The recent surge in the US dollar has again brought massive selling in the emerging market currencies, most notably the Chinese yuan. This has occurred twice before in the past 15 months and each prior instance has foreshadowed a 10% drop in the S&P 500. Therefore, are we on the verge of another stock market correction?
We’ve been alluding to this in the podcasts of late and I’ve been meaning to write about it with some illustrative charts. However, the metals have been so volatile that I haven’t had the opportunity. Today, with both gold and silver mostly flat on the session, I thought I’d seize the moment.
The problem for the Chinese is that the yuan is pegged to the US dollar. So, when the dollar strengthens…as it has for the past 60 days or so…the yuan strengthens, as well. The PBoC doesn’t like this very much as it makes their exports more “expensive”. It also creates a whole host of other issues, many of which are summed up in this excellent article I found at ZH last evening:
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Voss Capital's Voss Value Fund was up 19.91% for the third quarter, while the firm's Voss Value Offshore Fund was up 19.88%. Both funds are now in the green for this year after erasing the damage that was done in March. Year to date, the Voss Value Fund is up 2.41%, while the Voss Value Read More
So, anyway, it’s the ripple effect of the Chinese yuan devaluation that has my interest. First of all, here’s a chart USDCNY chart that covers the last five years. Just like when the Japanese yen is portrayed by the USDJPY, a rising USDCNY means that the yuan is getting weaker versus the US dollar. Note that, even with the “peg” in place, the yuan has weakened by over 10% in the past three years.
Now let’s drill in a little closer so that you can see where we’re headed with this. On this weekly chart of the USDCNY, you can see four, specific periods of PBoC action to weaken the yuan in response to a surging dollar.
- A 3% devaluation in week of August 9, 2015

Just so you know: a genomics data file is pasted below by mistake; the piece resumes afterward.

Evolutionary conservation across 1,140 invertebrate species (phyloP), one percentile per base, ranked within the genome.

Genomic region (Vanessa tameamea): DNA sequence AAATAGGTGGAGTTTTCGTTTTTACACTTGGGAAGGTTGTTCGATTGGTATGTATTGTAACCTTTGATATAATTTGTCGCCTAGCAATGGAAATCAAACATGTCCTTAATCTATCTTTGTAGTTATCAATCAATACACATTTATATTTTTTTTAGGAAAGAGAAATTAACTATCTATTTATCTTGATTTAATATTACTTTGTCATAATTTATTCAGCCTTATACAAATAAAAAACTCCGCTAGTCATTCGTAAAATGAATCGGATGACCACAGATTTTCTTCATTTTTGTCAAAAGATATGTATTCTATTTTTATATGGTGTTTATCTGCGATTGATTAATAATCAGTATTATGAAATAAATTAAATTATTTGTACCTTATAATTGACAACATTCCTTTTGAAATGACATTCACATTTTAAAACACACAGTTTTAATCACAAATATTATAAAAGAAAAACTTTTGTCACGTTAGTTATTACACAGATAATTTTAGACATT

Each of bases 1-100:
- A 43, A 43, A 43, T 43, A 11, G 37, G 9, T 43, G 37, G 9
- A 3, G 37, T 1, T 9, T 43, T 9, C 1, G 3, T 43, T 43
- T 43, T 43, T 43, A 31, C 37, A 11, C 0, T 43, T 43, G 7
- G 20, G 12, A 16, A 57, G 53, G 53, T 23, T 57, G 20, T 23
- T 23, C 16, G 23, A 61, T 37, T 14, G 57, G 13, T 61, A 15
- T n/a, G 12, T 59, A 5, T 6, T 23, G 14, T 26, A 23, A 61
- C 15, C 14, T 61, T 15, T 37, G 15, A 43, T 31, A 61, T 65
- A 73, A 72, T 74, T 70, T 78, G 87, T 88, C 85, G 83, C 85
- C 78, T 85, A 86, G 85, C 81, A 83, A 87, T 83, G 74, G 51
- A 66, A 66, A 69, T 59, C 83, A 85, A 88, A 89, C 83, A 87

- A 3% devaluation between late November 2015 and early January 2016
- A 2% devaluation in June of 2016
- This current 2.7% devaluation that began the week of October 9
OK, so this is where it gets interesting. Check this weekly chart of the S&P 500. Be sure to note:
- the 10% decline in mid-late August of 2015
- the 10% drop in early January of this year
- the 5% drop in June of this year
As you can see, there is a distinct, lagging correlation between devaluations in the yuan and corrections in the S&P. Perhaps, since the S&P was falling sharply before the US election, this yuan-related correction has already occurred? Perhaps the huge rally in stocks over the past five days will preclude any further decline? Perhaps.
However, if history is any guide, a soaring US dollar seems to put extreme stress on China and all emerging market currencies. In the past, this has led to liquidity shortages which have eventually bled into the US stock market. And the PBoC doesn’t appear to be finished with this latest round of yuan devaluation. Below are the changes over just the past few days and check this new “warning” about all of this from the BIS: http://www.zerohedge.com/news/2016-11-15/vix-dead-according-bis-new-fear-indicator
Finally, as this site is dedicated to the precious metals and gold is often well-bid as a “safe haven” during periods of stock market selloffs, check this one last chart. Be sure to note the timing of the surges in the paper derivative gold price and note how they neatly coincide with the weakening yuan and falling equity markets.
With stock market bullishness at extreme levels and the gold permabears out in force, a sharp rally in gold from here would certainly catch almost everyone by surprise. So, could a rally be coming on the days ahead? Perhaps you should just keep your eyes focused upon the yuan. It may once again be foreshadowing what is to come next.
Just something to consider.
Article by Craig Hemke, Sprott Money